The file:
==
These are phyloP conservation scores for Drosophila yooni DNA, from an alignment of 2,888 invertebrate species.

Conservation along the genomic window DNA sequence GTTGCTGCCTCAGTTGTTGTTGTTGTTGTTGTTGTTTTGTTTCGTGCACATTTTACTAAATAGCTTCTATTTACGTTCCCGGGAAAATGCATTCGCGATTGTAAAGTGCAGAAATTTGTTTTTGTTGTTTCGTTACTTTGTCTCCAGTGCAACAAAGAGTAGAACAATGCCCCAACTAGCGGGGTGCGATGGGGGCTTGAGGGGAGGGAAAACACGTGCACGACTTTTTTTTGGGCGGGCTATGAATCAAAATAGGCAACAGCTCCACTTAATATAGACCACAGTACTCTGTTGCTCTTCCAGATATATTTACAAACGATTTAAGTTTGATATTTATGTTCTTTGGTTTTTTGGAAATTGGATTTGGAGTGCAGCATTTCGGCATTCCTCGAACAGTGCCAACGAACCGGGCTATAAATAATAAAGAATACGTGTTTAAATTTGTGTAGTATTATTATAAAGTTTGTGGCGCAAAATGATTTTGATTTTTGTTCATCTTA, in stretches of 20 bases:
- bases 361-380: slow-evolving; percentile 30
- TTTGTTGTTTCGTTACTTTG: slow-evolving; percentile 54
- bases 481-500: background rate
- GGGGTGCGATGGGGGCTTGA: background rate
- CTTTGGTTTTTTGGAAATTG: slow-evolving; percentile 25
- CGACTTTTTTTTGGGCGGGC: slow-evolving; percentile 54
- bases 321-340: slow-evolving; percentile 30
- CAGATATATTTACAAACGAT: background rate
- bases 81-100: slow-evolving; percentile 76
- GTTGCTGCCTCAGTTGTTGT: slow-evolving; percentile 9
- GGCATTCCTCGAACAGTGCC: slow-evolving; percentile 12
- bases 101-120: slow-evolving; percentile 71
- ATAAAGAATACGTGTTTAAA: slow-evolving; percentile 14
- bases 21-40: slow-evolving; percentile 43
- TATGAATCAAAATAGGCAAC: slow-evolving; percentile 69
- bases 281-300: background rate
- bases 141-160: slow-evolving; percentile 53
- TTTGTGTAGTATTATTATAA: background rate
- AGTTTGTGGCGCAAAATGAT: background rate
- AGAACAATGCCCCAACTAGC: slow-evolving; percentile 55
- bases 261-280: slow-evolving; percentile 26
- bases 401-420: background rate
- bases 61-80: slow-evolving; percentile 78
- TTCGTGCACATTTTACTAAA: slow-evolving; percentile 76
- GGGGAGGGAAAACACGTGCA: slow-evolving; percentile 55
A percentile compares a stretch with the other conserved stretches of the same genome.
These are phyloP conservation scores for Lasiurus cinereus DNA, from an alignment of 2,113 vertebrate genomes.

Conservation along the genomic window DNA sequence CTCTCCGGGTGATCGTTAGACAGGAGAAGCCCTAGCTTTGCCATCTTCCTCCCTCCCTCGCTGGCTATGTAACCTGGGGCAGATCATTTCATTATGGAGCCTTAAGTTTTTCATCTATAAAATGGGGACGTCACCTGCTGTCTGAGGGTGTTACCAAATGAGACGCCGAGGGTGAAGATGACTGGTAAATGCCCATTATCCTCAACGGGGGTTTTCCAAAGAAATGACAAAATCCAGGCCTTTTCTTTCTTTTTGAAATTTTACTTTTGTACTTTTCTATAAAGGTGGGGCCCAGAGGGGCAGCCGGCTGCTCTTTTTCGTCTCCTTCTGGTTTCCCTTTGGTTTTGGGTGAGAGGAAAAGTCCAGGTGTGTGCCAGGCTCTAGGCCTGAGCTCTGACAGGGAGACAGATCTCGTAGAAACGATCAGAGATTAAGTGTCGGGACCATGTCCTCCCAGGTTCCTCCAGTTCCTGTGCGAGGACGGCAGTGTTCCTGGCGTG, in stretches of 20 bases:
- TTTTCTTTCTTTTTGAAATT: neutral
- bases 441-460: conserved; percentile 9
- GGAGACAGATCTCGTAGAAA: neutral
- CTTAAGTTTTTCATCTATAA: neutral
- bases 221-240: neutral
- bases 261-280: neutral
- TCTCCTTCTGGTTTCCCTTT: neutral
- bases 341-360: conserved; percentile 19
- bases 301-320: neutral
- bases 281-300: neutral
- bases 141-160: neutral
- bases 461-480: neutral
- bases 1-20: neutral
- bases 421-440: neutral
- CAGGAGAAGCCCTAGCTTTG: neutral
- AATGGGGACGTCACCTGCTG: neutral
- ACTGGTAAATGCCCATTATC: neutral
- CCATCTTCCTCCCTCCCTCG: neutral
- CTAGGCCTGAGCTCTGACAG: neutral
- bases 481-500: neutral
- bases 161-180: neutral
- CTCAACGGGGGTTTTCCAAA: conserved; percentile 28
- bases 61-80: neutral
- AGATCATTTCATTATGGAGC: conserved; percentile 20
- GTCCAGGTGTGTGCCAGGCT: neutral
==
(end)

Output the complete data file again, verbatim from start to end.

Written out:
These are phyloP conservation scores for Drosophila yooni DNA, from an alignment of 2,888 invertebrate species.

Conservation along the genomic window DNA sequence GTTGCTGCCTCAGTTGTTGTTGTTGTTGTTGTTGTTTTGTTTCGTGCACATTTTACTAAATAGCTTCTATTTACGTTCCCGGGAAAATGCATTCGCGATTGTAAAGTGCAGAAATTTGTTTTTGTTGTTTCGTTACTTTGTCTCCAGTGCAACAAAGAGTAGAACAATGCCCCAACTAGCGGGGTGCGATGGGGGCTTGAGGGGAGGGAAAACACGTGCACGACTTTTTTTTGGGCGGGCTATGAATCAAAATAGGCAACAGCTCCACTTAATATAGACCACAGTACTCTGTTGCTCTTCCAGATATATTTACAAACGATTTAAGTTTGATATTTATGTTCTTTGGTTTTTTGGAAATTGGATTTGGAGTGCAGCATTTCGGCATTCCTCGAACAGTGCCAACGAACCGGGCTATAAATAATAAAGAATACGTGTTTAAATTTGTGTAGTATTATTATAAAGTTTGTGGCGCAAAATGATTTTGATTTTTGTTCATCTTA, in stretches of 20 bases:
- bases 361-380: slow-evolving; percentile 30
- TTTGTTGTTTCGTTACTTTG: slow-evolving; percentile 54
- bases 481-500: background rate
- GGGGTGCGATGGGGGCTTGA: background rate
- CTTTGGTTTTTTGGAAATTG: slow-evolving; percentile 25
- CGACTTTTTTTTGGGCGGGC: slow-evolving; percentile 54
- bases 321-340: slow-evolving; percentile 30
- CAGATATATTTACAAACGAT: background rate
- bases 81-100: slow-evolving; percentile 76
- GTTGCTGCCTCAGTTGTTGT: slow-evolving; percentile 9
- GGCATTCCTCGAACAGTGCC: slow-evolving; percentile 12
- bases 101-120: slow-evolving; percentile 71
- ATAAAGAATACGTGTTTAAA: slow-evolving; percentile 14
- bases 21-40: slow-evolving; percentile 43
- TATGAATCAAAATAGGCAAC: slow-evolving; percentile 69
- bases 281-300: background rate
- bases 141-160: slow-evolving; percentile 53
- TTTGTGTAGTATTATTATAA: background rate
- AGTTTGTGGCGCAAAATGAT: background rate
- AGAACAATGCCCCAACTAGC: slow-evolving; percentile 55
- bases 261-280: slow-evolving; percentile 26
- bases 401-420: background rate
- bases 61-80: slow-evolving; percentile 78
- TTCGTGCACATTTTACTAAA: slow-evolving; percentile 76
- GGGGAGGGAAAACACGTGCA: slow-evolving; percentile 55
A percentile compares a stretch with the other conserved stretches of the same genome.
These are phyloP conservation scores for Lasiurus cinereus DNA, from an alignment of 2,113 vertebrate genomes.

Conservation along the genomic window DNA sequence CTCTCCGGGTGATCGTTAGACAGGAGAAGCCCTAGCTTTGCCATCTTCCTCCCTCCCTCGCTGGCTATGTAACCTGGGGCAGATCATTTCATTATGGAGCCTTAAGTTTTTCATCTATAAAATGGGGACGTCACCTGCTGTCTGAGGGTGTTACCAAATGAGACGCCGAGGGTGAAGATGACTGGTAAATGCCCATTATCCTCAACGGGGGTTTTCCAAAGAAATGACAAAATCCAGGCCTTTTCTTTCTTTTTGAAATTTTACTTTTGTACTTTTCTATAAAGGTGGGGCCCAGAGGGGCAGCCGGCTGCTCTTTTTCGTCTCCTTCTGGTTTCCCTTTGGTTTTGGGTGAGAGGAAAAGTCCAGGTGTGTGCCAGGCTCTAGGCCTGAGCTCTGACAGGGAGACAGATCTCGTAGAAACGATCAGAGATTAAGTGTCGGGACCATGTCCTCCCAGGTTCCTCCAGTTCCTGTGCGAGGACGGCAGTGTTCCTGGCGTG, in stretches of 20 bases:
- TTTTCTTTCTTTTTGAAATT: neutral
- bases 441-460: conserved; percentile 9
- GGAGACAGATCTCGTAGAAA: neutral
- CTTAAGTTTTTCATCTATAA: neutral
- bases 221-240: neutral
- bases 261-280: neutral
- TCTCCTTCTGGTTTCCCTTT: neutral
- bases 341-360: conserved; percentile 19
- bases 301-320: neutral
- bases 281-300: neutral
- bases 141-160: neutral
- bases 461-480: neutral
- bases 1-20: neutral
- bases 421-440: neutral
- CAGGAGAAGCCCTAGCTTTG: neutral
- AATGGGGACGTCACCTGCTG: neutral
- ACTGGTAAATGCCCATTATC: neutral
- CCATCTTCCTCCCTCCCTCG: neutral
- CTAGGCCTGAGCTCTGACAG: neutral
- bases 481-500: neutral
- bases 161-180: neutral
- CTCAACGGGGGTTTTCCAAA: conserved; percentile 28
- bases 61-80: neutral
- AGATCATTTCATTATGGAGC: conserved; percentile 20
- GTCCAGGTGTGTGCCAGGCT: neutral